-- A resource paper of the American Scientific Affiliation and the
    Affiliation of Christian Geologists } written by a christian who is
    a scientist and gives support for the reality of radiometric dating
    of rocks and the 4.6 billion year age for Earth).
   Fossils were regarded as creatures engulfed by the Biblical Flood,
    freaks of nature, inventions of the devil, or figured stones.
       In 1650, James Ussher (1581-1665), Archbishop of Armagh,
    Ireland, calculated, using genealogies described in Genesis, that
    Earth was created on October 22, 4004 B. C. Thus, Earth is
    only about 6000 years old. (INTERESTING NOTE: Leonardi
    da Vinci (1452-1519) estimated that it took 200,000 years just to
    deposit the sediments in the Po River Valley in Italy.)
   During the late 1700s and into the early 1800s, many naturalists
    believed that Earth history consisted of a series of catastrophic
    upheavals that had shaped the geologic features of the earth.
    Those who believed in this concept of catastrophic earth history
    became known as CATASTROPHISTS. Baron Georges
    Cuvier (1769-1832) is credited as the first to propose this
    concept to explain the rock record. Cuvier proposed that the
    physical and biological history of Earth is explained by a series of
    sudden widespread catastrophes. Each catastrophe killed life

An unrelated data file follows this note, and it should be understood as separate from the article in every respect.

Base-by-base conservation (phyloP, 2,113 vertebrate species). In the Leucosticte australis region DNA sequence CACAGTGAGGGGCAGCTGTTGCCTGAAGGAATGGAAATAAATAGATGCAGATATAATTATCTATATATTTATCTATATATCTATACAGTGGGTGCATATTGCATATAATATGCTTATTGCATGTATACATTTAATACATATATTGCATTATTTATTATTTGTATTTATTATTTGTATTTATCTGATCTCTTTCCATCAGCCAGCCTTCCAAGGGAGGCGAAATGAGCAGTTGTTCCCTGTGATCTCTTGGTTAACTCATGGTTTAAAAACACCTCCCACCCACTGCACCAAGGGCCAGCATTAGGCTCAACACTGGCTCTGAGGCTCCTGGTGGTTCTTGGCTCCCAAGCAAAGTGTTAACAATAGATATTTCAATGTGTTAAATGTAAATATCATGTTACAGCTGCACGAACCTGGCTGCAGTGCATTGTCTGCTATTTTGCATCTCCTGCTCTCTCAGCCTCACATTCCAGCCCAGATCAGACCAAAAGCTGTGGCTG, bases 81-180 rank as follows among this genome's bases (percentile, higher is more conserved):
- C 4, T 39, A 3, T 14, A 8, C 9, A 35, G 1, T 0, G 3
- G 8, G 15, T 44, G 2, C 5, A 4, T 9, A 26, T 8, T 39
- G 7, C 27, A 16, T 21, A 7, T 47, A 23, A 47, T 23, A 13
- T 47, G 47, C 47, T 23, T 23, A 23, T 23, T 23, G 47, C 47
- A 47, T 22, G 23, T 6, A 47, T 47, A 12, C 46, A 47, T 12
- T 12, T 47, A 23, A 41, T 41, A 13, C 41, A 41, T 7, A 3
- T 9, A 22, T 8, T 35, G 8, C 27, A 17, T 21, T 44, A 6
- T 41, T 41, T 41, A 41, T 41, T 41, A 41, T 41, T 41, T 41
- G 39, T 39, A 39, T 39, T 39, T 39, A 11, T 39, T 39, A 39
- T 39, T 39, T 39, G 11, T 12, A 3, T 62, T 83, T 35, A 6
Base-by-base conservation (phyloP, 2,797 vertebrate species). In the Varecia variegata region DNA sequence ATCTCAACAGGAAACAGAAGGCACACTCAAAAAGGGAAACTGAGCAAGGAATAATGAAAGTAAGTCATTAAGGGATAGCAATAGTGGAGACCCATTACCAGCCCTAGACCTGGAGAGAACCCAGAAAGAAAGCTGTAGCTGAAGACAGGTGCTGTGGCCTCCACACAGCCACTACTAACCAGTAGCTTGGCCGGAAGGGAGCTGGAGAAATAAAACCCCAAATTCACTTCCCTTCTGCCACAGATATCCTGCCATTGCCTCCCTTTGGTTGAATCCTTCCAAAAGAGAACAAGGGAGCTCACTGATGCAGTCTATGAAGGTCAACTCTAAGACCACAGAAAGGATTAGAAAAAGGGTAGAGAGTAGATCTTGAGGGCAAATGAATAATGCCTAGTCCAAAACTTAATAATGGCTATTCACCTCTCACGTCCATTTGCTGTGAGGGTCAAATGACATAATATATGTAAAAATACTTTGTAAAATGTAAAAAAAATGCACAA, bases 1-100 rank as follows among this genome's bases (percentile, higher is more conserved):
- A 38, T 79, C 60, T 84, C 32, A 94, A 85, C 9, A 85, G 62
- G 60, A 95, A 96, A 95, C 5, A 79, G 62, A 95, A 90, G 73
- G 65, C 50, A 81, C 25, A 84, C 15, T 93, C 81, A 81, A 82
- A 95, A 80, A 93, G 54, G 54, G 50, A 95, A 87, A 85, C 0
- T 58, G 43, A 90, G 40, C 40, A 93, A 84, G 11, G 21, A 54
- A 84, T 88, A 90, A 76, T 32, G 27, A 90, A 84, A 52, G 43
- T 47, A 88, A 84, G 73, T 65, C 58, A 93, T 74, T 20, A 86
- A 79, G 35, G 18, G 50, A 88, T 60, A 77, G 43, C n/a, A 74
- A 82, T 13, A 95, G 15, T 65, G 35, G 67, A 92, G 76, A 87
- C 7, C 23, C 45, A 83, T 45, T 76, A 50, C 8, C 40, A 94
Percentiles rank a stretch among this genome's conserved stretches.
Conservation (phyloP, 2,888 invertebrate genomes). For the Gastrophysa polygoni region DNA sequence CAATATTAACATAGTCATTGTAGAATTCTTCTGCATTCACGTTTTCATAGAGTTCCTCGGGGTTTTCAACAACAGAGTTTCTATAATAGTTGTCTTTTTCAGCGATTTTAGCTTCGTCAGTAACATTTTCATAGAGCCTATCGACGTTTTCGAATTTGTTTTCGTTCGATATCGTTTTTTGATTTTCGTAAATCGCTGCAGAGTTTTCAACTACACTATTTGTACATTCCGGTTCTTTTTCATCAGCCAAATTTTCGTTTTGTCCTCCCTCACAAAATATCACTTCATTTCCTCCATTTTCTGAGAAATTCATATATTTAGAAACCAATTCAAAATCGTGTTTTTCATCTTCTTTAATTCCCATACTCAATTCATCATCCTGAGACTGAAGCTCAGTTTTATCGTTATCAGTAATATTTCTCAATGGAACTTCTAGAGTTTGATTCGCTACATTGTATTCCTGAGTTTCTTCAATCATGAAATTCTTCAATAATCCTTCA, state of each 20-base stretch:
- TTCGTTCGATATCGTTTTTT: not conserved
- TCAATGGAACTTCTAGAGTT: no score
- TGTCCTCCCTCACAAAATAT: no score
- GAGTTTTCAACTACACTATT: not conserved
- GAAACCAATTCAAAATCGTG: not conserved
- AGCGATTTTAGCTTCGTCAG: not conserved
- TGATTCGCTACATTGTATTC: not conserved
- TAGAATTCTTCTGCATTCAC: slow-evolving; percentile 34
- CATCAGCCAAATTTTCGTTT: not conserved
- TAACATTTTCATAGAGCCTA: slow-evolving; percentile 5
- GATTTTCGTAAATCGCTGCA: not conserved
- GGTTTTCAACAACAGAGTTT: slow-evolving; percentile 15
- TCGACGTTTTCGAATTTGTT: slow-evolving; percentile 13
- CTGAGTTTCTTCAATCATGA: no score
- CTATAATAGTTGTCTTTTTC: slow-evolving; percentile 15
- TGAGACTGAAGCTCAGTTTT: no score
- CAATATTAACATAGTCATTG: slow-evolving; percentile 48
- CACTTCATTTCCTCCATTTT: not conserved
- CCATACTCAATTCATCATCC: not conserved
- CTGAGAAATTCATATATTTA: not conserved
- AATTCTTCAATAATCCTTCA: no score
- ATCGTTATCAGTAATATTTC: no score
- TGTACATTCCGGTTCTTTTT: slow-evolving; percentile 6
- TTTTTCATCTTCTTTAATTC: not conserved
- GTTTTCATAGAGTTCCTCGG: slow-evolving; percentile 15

forms in a portion of the area affected, new life forms were
    created (by Divine Power) or migrated in from elsewhere.
    JAMES HUTTON (1727-1797), a Scottish medical doctor
    (and often referred to as the FATHER OF GEOLOGY),
    proposed a concept in the late 1700s now referred to as
    UNIFORMITARIANISM. Hutton never practiced
    medicine, but was very interested in the processes which
    formed and shaped the earth.
   By careful observations, he proposed that the physical,
    chemical, and biological laws of nature operated the same
    way in the past as they do today – thus, “the present is the
    key to the past” and we can interpret the rock record as
    resulting from the same laws of nature that operate today.
    This is the concept of uniformitarianism.
    One of Hutton's greatest contributions to geology was his
     concept of UNIFORMITARIANISM.
    This concept, meaning "the present is the key to the past",
     states that by studying geologic processes in operation
     today we can safely assume that such processes operated in
     the past and thus we can interpret rocks as a response to
     geologic processes.
    With modification, this concept is still the basis for modern
     geologic thought.
    We now realize that, although the processes themselves
     probably have not changed with time, the rates of some
     geologic processes may have varied drastically from time to